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Small businesses are indeed in need of more access to credit, according to a new survey with implications for the debate over Republicans’ plans to ease post-crisis banking rules.

A majority of small businesses owners believe credit is too hard to acquire, and want the government to act to get banks to lend to small businesses, according to a survey conducted by Thumbtack, an online survey that connects customers looking for services to professionals.

Of the business owners who sought credit, less than a quarter received all the funding they needed. The rest only got a portion of what they asked for, found the conditions attached to the loan too onerous, or didn’t even bother applying in the first place because they didn’t think they’d get a loan.

Small business access to credit, said Thumbtack economist Lucas Puente, is “clearly a problem that needs to be addressed.”

The question of whether credit is unavailable or too tight has become a major point of contention on Capitol Hill because Republicans have claimed that President Barack Obama’s 2010 financial reform law stifled lending, slowing economic growth.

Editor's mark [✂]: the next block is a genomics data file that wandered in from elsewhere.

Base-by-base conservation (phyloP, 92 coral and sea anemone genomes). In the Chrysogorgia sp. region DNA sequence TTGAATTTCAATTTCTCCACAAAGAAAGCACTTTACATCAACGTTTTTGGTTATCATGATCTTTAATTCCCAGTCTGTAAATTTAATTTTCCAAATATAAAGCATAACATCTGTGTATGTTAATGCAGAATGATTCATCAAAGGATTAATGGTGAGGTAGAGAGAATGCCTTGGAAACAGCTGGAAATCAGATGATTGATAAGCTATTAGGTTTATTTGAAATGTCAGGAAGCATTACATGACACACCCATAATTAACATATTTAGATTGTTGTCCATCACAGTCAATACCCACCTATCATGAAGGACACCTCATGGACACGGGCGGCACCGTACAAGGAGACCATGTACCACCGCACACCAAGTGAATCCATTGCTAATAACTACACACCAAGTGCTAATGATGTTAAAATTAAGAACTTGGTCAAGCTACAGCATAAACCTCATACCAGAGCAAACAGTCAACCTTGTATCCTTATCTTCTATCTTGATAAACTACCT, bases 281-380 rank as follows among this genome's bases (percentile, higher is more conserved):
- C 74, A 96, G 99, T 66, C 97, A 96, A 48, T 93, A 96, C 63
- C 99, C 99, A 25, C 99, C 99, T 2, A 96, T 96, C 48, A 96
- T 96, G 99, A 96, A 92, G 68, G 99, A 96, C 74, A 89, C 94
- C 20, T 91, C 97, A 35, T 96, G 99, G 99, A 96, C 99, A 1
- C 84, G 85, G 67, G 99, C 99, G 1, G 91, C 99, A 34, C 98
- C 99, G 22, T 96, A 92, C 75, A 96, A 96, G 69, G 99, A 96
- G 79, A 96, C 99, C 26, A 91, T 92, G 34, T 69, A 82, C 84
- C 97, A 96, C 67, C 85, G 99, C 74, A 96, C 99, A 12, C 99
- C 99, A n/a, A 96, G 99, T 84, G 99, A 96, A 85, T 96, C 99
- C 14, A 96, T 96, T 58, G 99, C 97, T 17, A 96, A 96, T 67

In Federal Reserve chairwoman Janet Yellen’s testimony before Congress this month, lawmakers on both sides pressed her on credit availability. Democrats cited data from the National Federation of Independent Businesses showing that only a small share of businesses had trouble finding loans to make the case that regulation is not constraining lending. Republicans pointed out that the same data showed that many companies aren’t bothering to look for credit, and mentioned that they hear from their constituents all the time about credit problems.

Puente said the Thumbtack survey data didn’t allow for attributing the lack of credit availability to a specific factor, such as the 2010 Dodd-Frank law.

However, with responses from 6,000 small business operators, he said its findings are robust and indicative of what is happening across the country.


Businesses that use the online service are more likely to be small services themselves. Half are one-person operations, and the rest are likely to employ only two to five people. In other words, they are photographers, caterers or personal trainers — the kind of business that it might be harder for bankers to assess and determine its creditworthiness.

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